Original Date: 03/08/1999
Revision Date: 01/18/2007
Best Practice : Technology Transfer and Deployment
Technology Transfer and Deployment (T2D) is a principal mission of the Applied Research Laboratory at the Pennsylvania State University (ARL Penn State). The Laboratory champions the transfer of advanced technologies and manufacturing processes, in partnership with industry and Navy research and development (R&D) centers, to acquisition programs and the Fleet. The laboratory’s charter promotes technology transfer for economic competitiveness, and supports congressional and Department of Defense (DoD) mandates in the transfer of federally- funded technology to the commercial sector. Technology transfer projects range from providing Commercial-off- the-shelf (COTS) technology implementation assistance for productivity enhancement to implementing advanced technologies for new product or process development.
The ARL Penn State and the Pennsylvania State University developed many technologies under federal projects and non-sponsored departmental research. The laboratory’s relationships with small companies; its teaming skills with government, industry, and academia; and its problem-solving focus have all consistently led to effective T2D. In addition, the ARL Penn State continues to expand and upgrade its facilities, and develop new strategic government and commercial alliances. The laboratory hosts national symposia highlighting areas of technical expertise, and sponsors detailed, hands-on workshops for technology transfer to government and industry.
Technology transfer efforts are particularly concentrated on, but not limited to, providing economic development support for industry within the State of Pennsylvania. These efforts include transfer of Navy, the DoD, and other government-funded technology development; direct technical support and proposal development; direct contract support; and training and continuing education. Industrial development programs take several forms. The ARL Penn State can perform work-for-other efforts under a contract or do the work itself under a contract to industry. Other forms include consortia programs and projects, and state-funded efforts.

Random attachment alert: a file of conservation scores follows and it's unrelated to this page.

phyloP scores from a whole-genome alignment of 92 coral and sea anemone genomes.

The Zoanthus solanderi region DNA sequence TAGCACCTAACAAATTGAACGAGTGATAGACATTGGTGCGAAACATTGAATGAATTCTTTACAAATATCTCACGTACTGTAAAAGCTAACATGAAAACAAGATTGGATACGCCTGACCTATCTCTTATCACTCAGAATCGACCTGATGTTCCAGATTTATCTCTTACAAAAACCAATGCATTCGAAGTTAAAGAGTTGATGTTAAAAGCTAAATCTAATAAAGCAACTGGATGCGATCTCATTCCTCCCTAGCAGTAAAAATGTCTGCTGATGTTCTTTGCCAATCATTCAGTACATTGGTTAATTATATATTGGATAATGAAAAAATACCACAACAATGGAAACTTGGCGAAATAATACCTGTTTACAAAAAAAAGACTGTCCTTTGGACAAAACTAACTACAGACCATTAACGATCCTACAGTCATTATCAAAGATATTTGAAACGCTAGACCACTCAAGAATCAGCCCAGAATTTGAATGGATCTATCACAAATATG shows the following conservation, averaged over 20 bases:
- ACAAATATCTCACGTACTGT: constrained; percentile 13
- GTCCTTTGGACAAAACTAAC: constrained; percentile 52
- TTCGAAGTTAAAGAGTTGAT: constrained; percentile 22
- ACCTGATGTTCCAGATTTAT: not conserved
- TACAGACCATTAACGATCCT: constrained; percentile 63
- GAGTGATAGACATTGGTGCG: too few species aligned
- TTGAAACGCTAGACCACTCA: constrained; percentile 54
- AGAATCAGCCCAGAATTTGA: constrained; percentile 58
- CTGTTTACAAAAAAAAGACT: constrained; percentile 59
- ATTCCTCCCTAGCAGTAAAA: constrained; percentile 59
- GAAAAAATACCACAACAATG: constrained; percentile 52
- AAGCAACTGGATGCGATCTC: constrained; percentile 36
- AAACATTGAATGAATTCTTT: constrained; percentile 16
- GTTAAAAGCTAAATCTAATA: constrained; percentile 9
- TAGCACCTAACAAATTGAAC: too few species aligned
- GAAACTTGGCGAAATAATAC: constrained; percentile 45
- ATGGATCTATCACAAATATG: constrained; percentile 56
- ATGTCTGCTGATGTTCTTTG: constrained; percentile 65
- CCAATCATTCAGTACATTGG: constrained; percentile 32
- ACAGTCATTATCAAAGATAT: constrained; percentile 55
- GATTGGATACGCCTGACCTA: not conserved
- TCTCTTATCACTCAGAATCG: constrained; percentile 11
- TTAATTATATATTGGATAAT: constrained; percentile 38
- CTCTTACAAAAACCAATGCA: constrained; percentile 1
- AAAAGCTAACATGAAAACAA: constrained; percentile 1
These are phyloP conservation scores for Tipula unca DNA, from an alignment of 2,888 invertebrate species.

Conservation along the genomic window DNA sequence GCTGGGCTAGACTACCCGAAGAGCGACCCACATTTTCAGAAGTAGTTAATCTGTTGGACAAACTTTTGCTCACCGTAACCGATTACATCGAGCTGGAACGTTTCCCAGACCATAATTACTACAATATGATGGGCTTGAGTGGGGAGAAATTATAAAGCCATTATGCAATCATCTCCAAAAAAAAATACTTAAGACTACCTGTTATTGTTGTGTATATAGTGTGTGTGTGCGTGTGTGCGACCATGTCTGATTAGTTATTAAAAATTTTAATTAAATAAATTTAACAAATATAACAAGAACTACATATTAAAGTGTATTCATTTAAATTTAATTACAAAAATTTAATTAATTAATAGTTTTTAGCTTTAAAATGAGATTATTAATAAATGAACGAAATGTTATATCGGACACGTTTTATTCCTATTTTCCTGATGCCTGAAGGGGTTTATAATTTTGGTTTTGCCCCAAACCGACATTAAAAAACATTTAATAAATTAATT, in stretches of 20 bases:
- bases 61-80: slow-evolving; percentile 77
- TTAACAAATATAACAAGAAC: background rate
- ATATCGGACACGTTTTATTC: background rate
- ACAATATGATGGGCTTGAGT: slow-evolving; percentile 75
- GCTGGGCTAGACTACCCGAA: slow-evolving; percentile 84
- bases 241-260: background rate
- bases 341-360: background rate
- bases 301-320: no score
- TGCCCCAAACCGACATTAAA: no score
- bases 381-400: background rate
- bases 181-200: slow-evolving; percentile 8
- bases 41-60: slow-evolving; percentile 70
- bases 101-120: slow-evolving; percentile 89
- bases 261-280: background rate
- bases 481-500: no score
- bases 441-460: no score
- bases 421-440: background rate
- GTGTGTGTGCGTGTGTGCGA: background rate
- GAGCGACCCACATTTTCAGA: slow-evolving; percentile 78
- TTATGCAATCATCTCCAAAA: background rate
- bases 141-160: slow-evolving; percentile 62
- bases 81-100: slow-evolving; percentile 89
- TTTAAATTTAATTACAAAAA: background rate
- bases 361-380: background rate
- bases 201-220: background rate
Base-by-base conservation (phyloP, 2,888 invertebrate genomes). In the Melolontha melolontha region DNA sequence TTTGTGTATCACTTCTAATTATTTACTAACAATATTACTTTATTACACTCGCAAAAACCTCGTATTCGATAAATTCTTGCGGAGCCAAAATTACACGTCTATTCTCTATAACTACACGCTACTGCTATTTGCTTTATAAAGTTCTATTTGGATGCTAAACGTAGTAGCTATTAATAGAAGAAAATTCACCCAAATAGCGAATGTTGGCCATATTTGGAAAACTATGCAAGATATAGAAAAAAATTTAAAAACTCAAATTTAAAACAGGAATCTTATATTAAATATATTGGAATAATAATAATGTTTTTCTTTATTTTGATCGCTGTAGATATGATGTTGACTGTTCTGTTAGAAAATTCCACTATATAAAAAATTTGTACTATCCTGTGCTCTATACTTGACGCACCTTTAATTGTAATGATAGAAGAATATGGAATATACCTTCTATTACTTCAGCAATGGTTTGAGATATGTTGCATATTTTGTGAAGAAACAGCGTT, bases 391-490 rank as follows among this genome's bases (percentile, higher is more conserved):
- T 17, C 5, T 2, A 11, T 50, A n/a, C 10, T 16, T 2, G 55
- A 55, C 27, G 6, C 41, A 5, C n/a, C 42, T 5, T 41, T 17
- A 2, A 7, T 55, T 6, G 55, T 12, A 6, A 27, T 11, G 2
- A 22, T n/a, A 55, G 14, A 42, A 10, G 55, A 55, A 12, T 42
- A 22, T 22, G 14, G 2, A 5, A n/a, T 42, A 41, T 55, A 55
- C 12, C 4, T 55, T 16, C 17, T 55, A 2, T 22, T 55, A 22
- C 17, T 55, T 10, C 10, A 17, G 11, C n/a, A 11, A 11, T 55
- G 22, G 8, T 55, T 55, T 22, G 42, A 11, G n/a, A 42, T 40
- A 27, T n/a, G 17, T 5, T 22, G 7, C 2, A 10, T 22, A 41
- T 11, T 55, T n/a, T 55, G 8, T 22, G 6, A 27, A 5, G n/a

State funding and assistance programs offer the ARL Penn State the opportunity to work with small, entrepreneurial companies in ways that lead to the development of thriving companies and new industries. One example is GEO- Form, a small, environmental engineering startup in Girard, Pennsylvania. The ARL Penn State helped GEO-Form design and manufacture a biological reactor system prototype for municipal wastewater treatment to meet the Pennsylvania Department of Environmental Resources’ certification trials. The result was an all-composite design that outperformed existing and competing systems many-fold, and met performance and cost requirements. Each component is produced by the most efficient, available manufacturing process. The system is now being installed at all highway rest stops in Pennsylvania, and the company is expanding worldwide.
The ARL Penn State’s T2D efforts have achieved success in many technology areas such as shearography, spectroscopy, turbine blade stripping, laser cladding, spectro/paint characterization, fatigue amelioration, and welding of lightweight structures. Industrial success stories include laser cutting and welding of aluminum for automotive applications; laser cladding of struts for fabrication and repair of heavy equipment components; laser welding of medical equipment; laser cutting of bicycle frame components; development of lightweight composite frames for high performance bicycles; and improvements in laboratory centrifuges. Details of these and similar success stories can be found on the MANTECH Program’s website at http://mantech.bmpcoe.org/successes and on the ARL Penn State’s website at http://www.arl.psu.edu.
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